• ‘pin’ indicates the specific pin number or a variable which denotes the pin number.
  • ‘mode’ can be either INPUT or OUTPUT.

For this project: the following command sets the LED_BUILTIN pin as an output

pinMode(LED_BUILTIN,OUTPUT);

digitalWrite()

  • A command digitalWrite() is an output command. It sets the output of a digital pin either HIGH or LOW.
  • Syntax: digitalWrite(pin,value)
  • ‘pin’ indicates the pin number or a variable which denotes a pin number.
  • ‘value’ of LOW or HIGH. If the pin has been configured as an OUTPUT with pinMode(), its voltage will be set to the corresponding value: 5V (or 3.3V on 3.3V boards) for HIGH, 0V (ground) for LOW.

For this project: the following command switches ON the LED (here LED_BUILTIN stores the number 16 for the NodeMCU).

digitalWrite(LED_BUILTIN,LOW);

The following command switches OFF the LED.

digitalWrite(LED_BUILTIN,HIGH);

delay()

  • A command delay()pauses the program for a definite period of time.
  • Syntax: delay(ms)
  • ‘ms’ is the number of milliseconds you want the delay for.

For this project: the following command pauses the code for 1 second. This duration can be controlled.

delay(1000);

 

For this project: we will now summarize the above mentioned functions.

  • Using pinMode(), the void setup() will look like this.
void setup() {
pinMode(LED_BUILTIN,OUTPUT);
}
  • Using digitalWrite() and delay(), thevoid loop()function will look like this.
void loop() {
digitalWrite(LED_BUILTIN, LOW);
delay(1000);
digitalWrite(LED_BUILTIN, HIGH);
delay(2000);
}

Final code

Our final code will look like this.

To copy the code, right click on view raw at the bottom of the code, click on open link in new tab and then copy the code.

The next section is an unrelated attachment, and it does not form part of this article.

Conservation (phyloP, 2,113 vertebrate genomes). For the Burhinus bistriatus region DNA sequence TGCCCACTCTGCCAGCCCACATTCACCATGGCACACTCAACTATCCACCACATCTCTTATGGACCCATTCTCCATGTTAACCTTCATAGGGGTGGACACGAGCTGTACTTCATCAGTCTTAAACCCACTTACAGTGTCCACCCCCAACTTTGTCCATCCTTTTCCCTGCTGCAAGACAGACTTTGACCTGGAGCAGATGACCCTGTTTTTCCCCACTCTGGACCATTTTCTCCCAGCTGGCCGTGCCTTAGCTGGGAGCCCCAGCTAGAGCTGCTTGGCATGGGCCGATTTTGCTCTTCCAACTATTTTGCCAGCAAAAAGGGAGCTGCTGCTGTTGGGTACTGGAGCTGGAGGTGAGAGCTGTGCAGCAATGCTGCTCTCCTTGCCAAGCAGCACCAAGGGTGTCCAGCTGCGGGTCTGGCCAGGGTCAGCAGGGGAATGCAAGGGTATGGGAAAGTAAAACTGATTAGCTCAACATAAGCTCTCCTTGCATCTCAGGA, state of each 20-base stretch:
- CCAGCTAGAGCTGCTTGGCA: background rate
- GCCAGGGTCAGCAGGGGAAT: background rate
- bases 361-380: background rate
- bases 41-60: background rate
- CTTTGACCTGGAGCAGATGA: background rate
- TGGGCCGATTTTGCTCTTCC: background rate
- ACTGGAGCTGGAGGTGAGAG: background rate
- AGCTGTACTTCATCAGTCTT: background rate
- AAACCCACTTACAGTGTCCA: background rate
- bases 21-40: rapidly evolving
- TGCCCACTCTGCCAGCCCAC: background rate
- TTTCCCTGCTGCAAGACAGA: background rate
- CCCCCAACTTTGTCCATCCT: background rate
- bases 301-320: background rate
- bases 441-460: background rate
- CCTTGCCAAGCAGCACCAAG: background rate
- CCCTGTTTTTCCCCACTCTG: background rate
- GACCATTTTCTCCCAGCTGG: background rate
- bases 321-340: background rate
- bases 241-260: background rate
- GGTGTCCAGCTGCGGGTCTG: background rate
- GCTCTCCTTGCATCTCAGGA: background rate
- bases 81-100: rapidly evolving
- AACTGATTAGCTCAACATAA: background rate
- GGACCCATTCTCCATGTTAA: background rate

Uploading the code

Step 1: Enter the final code in the Arduino IDE window.

  • When you click on New to open a new blank code in the Arduino IDE, you will get a new  window with two functions: void setup() and void loop()
  • You can either type commands as shown in the final code under void setup() and void loop() functions or 
  • Delete the contents of this window. Then copy and paste the final code in the Arduino IDE window.

Step 2: Compile/ verify the code by clicking on the verify button.

  • Make sure the Arduino Uno is connected to your computer
  • Check if the correct board and port is selected.

Step 3: Upload the code by clicking on the upload button, which is right next to the verify button.

  • The Arduino IDE provides a progress bar when it’s uploading.
  • After it is done, you will see “Done uploading” on the bottom left of your IDE.
  • If you encounter any errors, you need to go back to the code and fix the errors.

There you go!

The LED on the NodeMCU is an active low LED. After uploading the code, you can see the on-board Blue LED blink. Notice that the LED stays ON for one second (we have given LOW for one second) and OFF for two seconds (we have given HIGH for two seconds). This demonstrates the active low feature.

 

Blinking of the on-board Blue LED on the NodeMCU

 

Takeaway